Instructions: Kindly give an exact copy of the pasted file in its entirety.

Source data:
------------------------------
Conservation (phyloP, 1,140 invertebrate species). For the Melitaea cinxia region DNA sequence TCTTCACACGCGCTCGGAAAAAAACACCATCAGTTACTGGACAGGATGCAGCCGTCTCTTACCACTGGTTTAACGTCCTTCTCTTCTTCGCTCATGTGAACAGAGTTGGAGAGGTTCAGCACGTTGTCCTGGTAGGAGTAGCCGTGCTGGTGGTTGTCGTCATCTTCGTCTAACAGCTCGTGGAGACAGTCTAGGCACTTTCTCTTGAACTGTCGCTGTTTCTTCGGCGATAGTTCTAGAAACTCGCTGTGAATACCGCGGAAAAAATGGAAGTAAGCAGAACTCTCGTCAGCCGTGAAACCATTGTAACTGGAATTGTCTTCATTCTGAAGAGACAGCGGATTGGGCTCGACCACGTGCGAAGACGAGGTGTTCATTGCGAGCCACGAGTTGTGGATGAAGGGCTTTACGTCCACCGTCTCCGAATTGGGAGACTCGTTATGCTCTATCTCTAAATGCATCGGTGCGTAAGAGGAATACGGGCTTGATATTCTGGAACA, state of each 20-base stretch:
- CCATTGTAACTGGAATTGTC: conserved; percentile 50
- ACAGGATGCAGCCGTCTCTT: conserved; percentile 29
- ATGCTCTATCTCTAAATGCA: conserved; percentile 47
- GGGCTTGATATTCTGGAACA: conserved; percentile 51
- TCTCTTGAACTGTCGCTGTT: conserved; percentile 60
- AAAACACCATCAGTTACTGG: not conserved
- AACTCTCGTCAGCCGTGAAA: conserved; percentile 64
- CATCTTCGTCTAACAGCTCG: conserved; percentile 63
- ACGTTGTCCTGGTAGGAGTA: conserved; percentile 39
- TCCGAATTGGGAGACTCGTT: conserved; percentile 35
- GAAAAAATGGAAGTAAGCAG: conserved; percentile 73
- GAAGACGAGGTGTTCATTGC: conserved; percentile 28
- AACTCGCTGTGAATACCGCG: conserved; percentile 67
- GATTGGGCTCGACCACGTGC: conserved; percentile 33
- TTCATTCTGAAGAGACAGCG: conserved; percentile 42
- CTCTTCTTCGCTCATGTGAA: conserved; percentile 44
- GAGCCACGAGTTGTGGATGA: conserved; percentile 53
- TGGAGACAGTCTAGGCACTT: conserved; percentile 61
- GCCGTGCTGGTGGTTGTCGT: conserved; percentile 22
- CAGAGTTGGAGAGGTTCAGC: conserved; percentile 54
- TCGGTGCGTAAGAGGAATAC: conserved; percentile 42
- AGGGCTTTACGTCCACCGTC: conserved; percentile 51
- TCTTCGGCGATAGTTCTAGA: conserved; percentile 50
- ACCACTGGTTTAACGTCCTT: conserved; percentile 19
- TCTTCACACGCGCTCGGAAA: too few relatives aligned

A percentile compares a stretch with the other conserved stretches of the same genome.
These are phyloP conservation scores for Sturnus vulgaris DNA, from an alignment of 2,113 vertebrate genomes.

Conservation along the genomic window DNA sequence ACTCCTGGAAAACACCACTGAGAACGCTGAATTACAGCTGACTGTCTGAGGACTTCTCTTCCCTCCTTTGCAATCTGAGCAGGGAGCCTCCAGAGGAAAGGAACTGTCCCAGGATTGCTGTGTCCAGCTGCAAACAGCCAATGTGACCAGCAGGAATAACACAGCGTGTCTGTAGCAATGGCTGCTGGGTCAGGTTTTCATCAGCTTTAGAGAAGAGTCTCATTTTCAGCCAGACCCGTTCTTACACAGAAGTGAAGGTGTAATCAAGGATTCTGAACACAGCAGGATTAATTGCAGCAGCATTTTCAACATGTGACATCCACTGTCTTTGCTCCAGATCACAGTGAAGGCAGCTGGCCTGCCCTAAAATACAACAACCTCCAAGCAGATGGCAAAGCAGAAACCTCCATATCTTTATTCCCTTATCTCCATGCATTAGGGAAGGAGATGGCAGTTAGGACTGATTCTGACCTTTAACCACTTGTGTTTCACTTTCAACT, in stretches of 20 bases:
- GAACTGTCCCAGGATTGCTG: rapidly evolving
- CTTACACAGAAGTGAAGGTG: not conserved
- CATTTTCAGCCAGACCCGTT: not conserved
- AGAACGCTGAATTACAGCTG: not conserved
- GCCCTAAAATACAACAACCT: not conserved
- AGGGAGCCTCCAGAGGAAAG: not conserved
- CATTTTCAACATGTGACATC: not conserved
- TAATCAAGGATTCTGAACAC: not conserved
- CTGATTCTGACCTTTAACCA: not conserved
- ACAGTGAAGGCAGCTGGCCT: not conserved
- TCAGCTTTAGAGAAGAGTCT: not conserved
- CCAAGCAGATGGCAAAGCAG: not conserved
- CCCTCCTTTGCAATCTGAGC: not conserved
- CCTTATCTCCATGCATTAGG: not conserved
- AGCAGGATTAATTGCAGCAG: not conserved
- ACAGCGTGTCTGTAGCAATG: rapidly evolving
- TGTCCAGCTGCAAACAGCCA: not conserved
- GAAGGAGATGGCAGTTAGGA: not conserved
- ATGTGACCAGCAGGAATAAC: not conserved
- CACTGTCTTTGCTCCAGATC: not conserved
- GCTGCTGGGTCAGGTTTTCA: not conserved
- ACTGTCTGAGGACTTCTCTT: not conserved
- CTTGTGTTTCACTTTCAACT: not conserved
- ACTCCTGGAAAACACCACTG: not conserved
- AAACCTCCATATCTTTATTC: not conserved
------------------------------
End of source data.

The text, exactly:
Conservation (phyloP, 1,140 invertebrate species). For the Melitaea cinxia region DNA sequence TCTTCACACGCGCTCGGAAAAAAACACCATCAGTTACTGGACAGGATGCAGCCGTCTCTTACCACTGGTTTAACGTCCTTCTCTTCTTCGCTCATGTGAACAGAGTTGGAGAGGTTCAGCACGTTGTCCTGGTAGGAGTAGCCGTGCTGGTGGTTGTCGTCATCTTCGTCTAACAGCTCGTGGAGACAGTCTAGGCACTTTCTCTTGAACTGTCGCTGTTTCTTCGGCGATAGTTCTAGAAACTCGCTGTGAATACCGCGGAAAAAATGGAAGTAAGCAGAACTCTCGTCAGCCGTGAAACCATTGTAACTGGAATTGTCTTCATTCTGAAGAGACAGCGGATTGGGCTCGACCACGTGCGAAGACGAGGTGTTCATTGCGAGCCACGAGTTGTGGATGAAGGGCTTTACGTCCACCGTCTCCGAATTGGGAGACTCGTTATGCTCTATCTCTAAATGCATCGGTGCGTAAGAGGAATACGGGCTTGATATTCTGGAACA, state of each 20-base stretch:
- CCATTGTAACTGGAATTGTC: conserved; percentile 50
- ACAGGATGCAGCCGTCTCTT: conserved; percentile 29
- ATGCTCTATCTCTAAATGCA: conserved; percentile 47
- GGGCTTGATATTCTGGAACA: conserved; percentile 51
- TCTCTTGAACTGTCGCTGTT: conserved; percentile 60
- AAAACACCATCAGTTACTGG: not conserved
- AACTCTCGTCAGCCGTGAAA: conserved; percentile 64
- CATCTTCGTCTAACAGCTCG: conserved; percentile 63
- ACGTTGTCCTGGTAGGAGTA: conserved; percentile 39
- TCCGAATTGGGAGACTCGTT: conserved; percentile 35
- GAAAAAATGGAAGTAAGCAG: conserved; percentile 73
- GAAGACGAGGTGTTCATTGC: conserved; percentile 28
- AACTCGCTGTGAATACCGCG: conserved; percentile 67
- GATTGGGCTCGACCACGTGC: conserved; percentile 33
- TTCATTCTGAAGAGACAGCG: conserved; percentile 42
- CTCTTCTTCGCTCATGTGAA: conserved; percentile 44
- GAGCCACGAGTTGTGGATGA: conserved; percentile 53
- TGGAGACAGTCTAGGCACTT: conserved; percentile 61
- GCCGTGCTGGTGGTTGTCGT: conserved; percentile 22
- CAGAGTTGGAGAGGTTCAGC: conserved; percentile 54
- TCGGTGCGTAAGAGGAATAC: conserved; percentile 42
- AGGGCTTTACGTCCACCGTC: conserved; percentile 51
- TCTTCGGCGATAGTTCTAGA: conserved; percentile 50
- ACCACTGGTTTAACGTCCTT: conserved; percentile 19
- TCTTCACACGCGCTCGGAAA: too few relatives aligned

A percentile compares a stretch with the other conserved stretches of the same genome.
These are phyloP conservation scores for Sturnus vulgaris DNA, from an alignment of 2,113 vertebrate genomes.

Conservation along the genomic window DNA sequence ACTCCTGGAAAACACCACTGAGAACGCTGAATTACAGCTGACTGTCTGAGGACTTCTCTTCCCTCCTTTGCAATCTGAGCAGGGAGCCTCCAGAGGAAAGGAACTGTCCCAGGATTGCTGTGTCCAGCTGCAAACAGCCAATGTGACCAGCAGGAATAACACAGCGTGTCTGTAGCAATGGCTGCTGGGTCAGGTTTTCATCAGCTTTAGAGAAGAGTCTCATTTTCAGCCAGACCCGTTCTTACACAGAAGTGAAGGTGTAATCAAGGATTCTGAACACAGCAGGATTAATTGCAGCAGCATTTTCAACATGTGACATCCACTGTCTTTGCTCCAGATCACAGTGAAGGCAGCTGGCCTGCCCTAAAATACAACAACCTCCAAGCAGATGGCAAAGCAGAAACCTCCATATCTTTATTCCCTTATCTCCATGCATTAGGGAAGGAGATGGCAGTTAGGACTGATTCTGACCTTTAACCACTTGTGTTTCACTTTCAACT, in stretches of 20 bases:
- GAACTGTCCCAGGATTGCTG: rapidly evolving
- CTTACACAGAAGTGAAGGTG: not conserved
- CATTTTCAGCCAGACCCGTT: not conserved
- AGAACGCTGAATTACAGCTG: not conserved
- GCCCTAAAATACAACAACCT: not conserved
- AGGGAGCCTCCAGAGGAAAG: not conserved
- CATTTTCAACATGTGACATC: not conserved
- TAATCAAGGATTCTGAACAC: not conserved
- CTGATTCTGACCTTTAACCA: not conserved
- ACAGTGAAGGCAGCTGGCCT: not conserved
- TCAGCTTTAGAGAAGAGTCT: not conserved
- CCAAGCAGATGGCAAAGCAG: not conserved
- CCCTCCTTTGCAATCTGAGC: not conserved
- CCTTATCTCCATGCATTAGG: not conserved
- AGCAGGATTAATTGCAGCAG: not conserved
- ACAGCGTGTCTGTAGCAATG: rapidly evolving
- TGTCCAGCTGCAAACAGCCA: not conserved
- GAAGGAGATGGCAGTTAGGA: not conserved
- ATGTGACCAGCAGGAATAAC: not conserved
- CACTGTCTTTGCTCCAGATC: not conserved
- GCTGCTGGGTCAGGTTTTCA: not conserved
- ACTGTCTGAGGACTTCTCTT: not conserved
- CTTGTGTTTCACTTTCAACT: not conserved
- ACTCCTGGAAAACACCACTG: not conserved
- AAACCTCCATATCTTTATTC: not conserved